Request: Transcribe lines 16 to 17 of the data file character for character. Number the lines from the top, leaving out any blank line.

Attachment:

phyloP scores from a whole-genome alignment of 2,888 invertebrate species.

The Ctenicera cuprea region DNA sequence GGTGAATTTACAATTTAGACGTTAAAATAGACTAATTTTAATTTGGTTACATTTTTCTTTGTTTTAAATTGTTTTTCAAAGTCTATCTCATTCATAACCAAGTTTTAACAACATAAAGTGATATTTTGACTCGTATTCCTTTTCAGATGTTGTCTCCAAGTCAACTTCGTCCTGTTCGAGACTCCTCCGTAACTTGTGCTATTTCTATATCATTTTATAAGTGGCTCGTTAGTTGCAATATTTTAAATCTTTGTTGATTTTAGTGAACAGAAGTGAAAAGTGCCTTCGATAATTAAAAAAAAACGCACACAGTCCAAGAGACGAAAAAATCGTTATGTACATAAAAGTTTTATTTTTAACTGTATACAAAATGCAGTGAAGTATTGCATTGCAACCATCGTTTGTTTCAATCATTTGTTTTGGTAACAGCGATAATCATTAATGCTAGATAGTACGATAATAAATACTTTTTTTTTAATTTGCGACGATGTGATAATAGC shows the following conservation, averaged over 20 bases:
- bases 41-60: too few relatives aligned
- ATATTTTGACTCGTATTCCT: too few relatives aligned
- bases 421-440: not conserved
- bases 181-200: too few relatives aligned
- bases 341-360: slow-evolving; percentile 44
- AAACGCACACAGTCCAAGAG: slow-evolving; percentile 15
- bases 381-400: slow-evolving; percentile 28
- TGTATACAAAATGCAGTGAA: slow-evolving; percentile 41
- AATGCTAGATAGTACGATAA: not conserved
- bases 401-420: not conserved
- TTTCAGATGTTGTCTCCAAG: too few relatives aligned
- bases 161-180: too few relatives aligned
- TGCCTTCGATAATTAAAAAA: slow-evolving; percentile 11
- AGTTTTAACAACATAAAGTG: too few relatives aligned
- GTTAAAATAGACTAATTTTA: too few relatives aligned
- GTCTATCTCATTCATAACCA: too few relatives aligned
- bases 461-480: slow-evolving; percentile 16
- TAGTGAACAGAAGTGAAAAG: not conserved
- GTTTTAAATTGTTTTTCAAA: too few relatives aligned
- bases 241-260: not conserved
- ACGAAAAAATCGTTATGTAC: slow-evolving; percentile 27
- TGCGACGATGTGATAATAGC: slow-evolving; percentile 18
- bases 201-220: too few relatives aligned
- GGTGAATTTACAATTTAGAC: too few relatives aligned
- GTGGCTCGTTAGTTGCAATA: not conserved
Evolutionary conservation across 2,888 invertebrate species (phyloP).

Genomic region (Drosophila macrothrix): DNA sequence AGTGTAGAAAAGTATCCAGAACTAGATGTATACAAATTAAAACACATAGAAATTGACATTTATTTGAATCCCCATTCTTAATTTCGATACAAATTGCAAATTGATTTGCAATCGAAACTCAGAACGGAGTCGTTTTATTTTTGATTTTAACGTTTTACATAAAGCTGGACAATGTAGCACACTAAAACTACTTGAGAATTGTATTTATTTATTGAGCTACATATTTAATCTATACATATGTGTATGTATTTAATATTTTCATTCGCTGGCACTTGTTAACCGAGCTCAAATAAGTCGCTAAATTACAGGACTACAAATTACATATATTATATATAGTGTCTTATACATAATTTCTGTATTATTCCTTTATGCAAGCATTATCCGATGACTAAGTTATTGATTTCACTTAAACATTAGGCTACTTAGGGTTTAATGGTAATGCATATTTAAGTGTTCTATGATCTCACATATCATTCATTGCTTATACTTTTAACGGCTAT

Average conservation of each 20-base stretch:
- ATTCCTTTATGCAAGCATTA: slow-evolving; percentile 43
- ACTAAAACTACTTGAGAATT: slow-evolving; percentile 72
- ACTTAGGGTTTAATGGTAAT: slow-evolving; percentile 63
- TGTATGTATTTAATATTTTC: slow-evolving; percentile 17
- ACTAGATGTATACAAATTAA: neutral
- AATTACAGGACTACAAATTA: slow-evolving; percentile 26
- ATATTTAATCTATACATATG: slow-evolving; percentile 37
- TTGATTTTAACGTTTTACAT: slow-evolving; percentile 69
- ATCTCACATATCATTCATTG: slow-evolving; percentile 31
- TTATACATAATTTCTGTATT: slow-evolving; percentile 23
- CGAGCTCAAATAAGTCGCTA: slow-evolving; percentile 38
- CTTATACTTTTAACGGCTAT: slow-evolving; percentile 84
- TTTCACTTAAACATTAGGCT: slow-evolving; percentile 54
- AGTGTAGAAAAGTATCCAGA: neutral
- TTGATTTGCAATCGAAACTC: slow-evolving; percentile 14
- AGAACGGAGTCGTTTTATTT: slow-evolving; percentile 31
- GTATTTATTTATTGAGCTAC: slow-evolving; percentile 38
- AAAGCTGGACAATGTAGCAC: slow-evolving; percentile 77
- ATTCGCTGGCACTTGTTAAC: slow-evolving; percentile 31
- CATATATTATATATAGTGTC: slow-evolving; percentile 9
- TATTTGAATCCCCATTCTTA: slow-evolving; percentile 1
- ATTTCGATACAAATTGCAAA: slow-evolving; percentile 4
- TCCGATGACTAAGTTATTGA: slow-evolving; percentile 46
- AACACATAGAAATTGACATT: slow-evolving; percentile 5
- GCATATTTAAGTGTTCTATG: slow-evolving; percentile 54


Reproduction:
- AGTTTTAACAACATAAAGTG: too few relatives aligned
- GTTAAAATAGACTAATTTTA: too few relatives aligned